Chicago residents are in for a delicious treat when culinary historian Jane Ziegelman speaks at the Spertus Institute of Jewish Studies on Sunday, December 19.
The talk - "When Oysters were Kosher," begins at 2pm; a book signing of Ziegelman's new book, 97 Orchard, follows.
Tickets (call 312-322-1733) are $18; $10 for Spertus members, and $8 for students.
A century ago, "Aunt Babette's Cook Book" (1889) provided a look at Reform Judaism then. Babette, in reality, was Chicago homemaker Bertha Kramer, a member of the city's Reform community.
Ziegelman's appearance is in conjunction with the Spertus exhibit - Uncovered & Rediscovered: Stories of Jewish Chicago - and she'll share Kramer's story.
The Spertus talk will focus on an affluent community wanting to assimilate and leave the ghetto, as evidenced by what they ate. The story also presents the Ziegelman's upbringing and she states that "So much of Jewish history can be told through its food."
Ziegelman, director of the New York Tenement Museum's culinary center, is the author of a new book, "97 Orchard: An Edible History of Five Immigrant Families in One New York Tenement" (Harper Collins, $25.99).
The Chicago Jewish News carried a story by editor Pauline Dubkin Yearwood on the new book, which offers this word picture of an expertly prepared carp for Shabbat dinner:
When we first meet Natalie Gumpertz, in Jane Ziegelman's book “97 Orchard: An Edible History of Five Immigrant Families in One New York Tenement,” it is a Friday morning in the late 1890s, and Mrs. Gumpertz is preparing a fish for Shabbat dinner that night.
The carp “lays snugly in an oblong vessel, like a newborn in a watery cradle. From our current vantage point, it looks intact. In reality, however, the fish has been surgically disassembled and reassembled. It is the kind of culinary operation worthy of the trained professional, yet the responsible party is standing in front of us, an ordinary home cook.”Who wouldn't want to go out and catch a carp after reading that?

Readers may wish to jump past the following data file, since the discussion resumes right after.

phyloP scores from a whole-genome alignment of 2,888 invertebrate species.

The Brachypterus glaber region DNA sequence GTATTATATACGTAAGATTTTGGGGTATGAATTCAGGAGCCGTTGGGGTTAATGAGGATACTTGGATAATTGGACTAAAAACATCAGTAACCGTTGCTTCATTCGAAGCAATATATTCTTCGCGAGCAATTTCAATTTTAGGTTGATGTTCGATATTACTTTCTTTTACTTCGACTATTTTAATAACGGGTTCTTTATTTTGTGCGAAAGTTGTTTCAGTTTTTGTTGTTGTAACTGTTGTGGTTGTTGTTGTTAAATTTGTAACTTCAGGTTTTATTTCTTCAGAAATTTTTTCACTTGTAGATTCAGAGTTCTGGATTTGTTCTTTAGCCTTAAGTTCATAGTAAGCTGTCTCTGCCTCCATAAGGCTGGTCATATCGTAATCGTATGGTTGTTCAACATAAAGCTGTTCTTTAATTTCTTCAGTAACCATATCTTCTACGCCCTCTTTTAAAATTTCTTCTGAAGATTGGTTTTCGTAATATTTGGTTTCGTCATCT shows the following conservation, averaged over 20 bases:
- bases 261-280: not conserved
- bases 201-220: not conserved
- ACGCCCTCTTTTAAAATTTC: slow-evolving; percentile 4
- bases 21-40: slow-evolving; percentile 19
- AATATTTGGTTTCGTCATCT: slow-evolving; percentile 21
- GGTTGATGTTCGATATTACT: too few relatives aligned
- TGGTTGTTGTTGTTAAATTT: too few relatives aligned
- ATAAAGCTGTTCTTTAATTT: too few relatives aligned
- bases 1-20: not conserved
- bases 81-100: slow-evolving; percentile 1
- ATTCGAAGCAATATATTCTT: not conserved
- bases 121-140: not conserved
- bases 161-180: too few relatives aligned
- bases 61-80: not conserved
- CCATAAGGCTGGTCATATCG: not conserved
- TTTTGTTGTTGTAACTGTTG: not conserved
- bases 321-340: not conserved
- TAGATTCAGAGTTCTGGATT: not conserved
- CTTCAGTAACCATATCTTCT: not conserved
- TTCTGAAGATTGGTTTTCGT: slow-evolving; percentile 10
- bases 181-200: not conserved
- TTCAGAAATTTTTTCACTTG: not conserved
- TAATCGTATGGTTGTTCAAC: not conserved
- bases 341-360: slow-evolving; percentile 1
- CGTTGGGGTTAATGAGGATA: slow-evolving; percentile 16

After Mrs. Gumpertz, who immigrated to New York from Prussia in 1858, slits the fish down the middle, she scrapes the flesh from the skin, chops it, stuffs it back into the carp, lays the creation on a bed of fish bones and onions, simmers it, then, when done, moves the pot to an open window to cool.
Then, “moments before sundown, start of the Jewish Sabbath, she slices her carp crosswise into ovals and lays them on a plate. The cooking broth, rich in gelatin from the fish bones, has turned to jelly. The onion skin has tinted it gold. Mrs. Gumpertz spoons that up too, dabbing it over the fish in glistening puddles. To a hungry Jew at the end of the workweek, could any sight be more beautiful?”
Ziegelman, writesYearwood, "came into possession of what she describes as 'a whole wealth of family genealogy and history of this real-life woman who lived on Prairie Avenue (in Chicago) in the second half of the 19th century. She belonged to the world of Jewish society and she wrote this cookbook, and I use her as a kind of example of a lost culture.'”
Kramer's cookbook (Bloch Publishing, Cincinnati) was known as the "treif" (not kosher) cookbook. It included recipes for shrimp, lobster, ham, squirrel and rabbit, as well as an all-oyster supper.
For more information on "97 Orchard," read the complete article at the link above.
The new culinary program at the Tenement Museum will present immigrant chefs (professional and home cooks), cookbook authors and many other people who will be cooking together and talking about food.